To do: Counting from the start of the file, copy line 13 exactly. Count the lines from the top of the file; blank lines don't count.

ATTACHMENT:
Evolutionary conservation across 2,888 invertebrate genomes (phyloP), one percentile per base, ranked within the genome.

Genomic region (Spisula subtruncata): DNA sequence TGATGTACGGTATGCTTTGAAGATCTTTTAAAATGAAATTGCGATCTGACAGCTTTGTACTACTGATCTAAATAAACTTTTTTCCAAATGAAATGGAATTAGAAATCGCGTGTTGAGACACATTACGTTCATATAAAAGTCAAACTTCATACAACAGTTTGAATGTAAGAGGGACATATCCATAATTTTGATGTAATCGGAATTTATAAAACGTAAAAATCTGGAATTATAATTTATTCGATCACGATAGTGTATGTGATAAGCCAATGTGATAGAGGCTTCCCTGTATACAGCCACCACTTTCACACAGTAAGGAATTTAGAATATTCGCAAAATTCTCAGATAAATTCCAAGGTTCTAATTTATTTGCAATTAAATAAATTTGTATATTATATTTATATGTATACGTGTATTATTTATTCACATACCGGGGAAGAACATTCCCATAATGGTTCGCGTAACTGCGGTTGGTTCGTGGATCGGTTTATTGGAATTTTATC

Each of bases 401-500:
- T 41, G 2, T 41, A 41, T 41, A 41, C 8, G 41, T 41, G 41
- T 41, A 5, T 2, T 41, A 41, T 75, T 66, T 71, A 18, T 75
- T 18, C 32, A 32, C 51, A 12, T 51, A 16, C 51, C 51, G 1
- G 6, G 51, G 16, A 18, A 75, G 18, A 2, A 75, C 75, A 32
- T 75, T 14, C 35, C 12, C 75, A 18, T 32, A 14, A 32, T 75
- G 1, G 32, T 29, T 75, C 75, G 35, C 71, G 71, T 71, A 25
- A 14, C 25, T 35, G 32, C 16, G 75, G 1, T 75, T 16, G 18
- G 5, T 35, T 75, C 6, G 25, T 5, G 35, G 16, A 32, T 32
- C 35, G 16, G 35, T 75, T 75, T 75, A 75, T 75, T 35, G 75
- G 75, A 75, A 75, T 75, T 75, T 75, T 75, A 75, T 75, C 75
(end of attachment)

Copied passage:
- G 75, A 75, A 75, T 75, T 75, T 75, T 75, A 75, T 75, C 75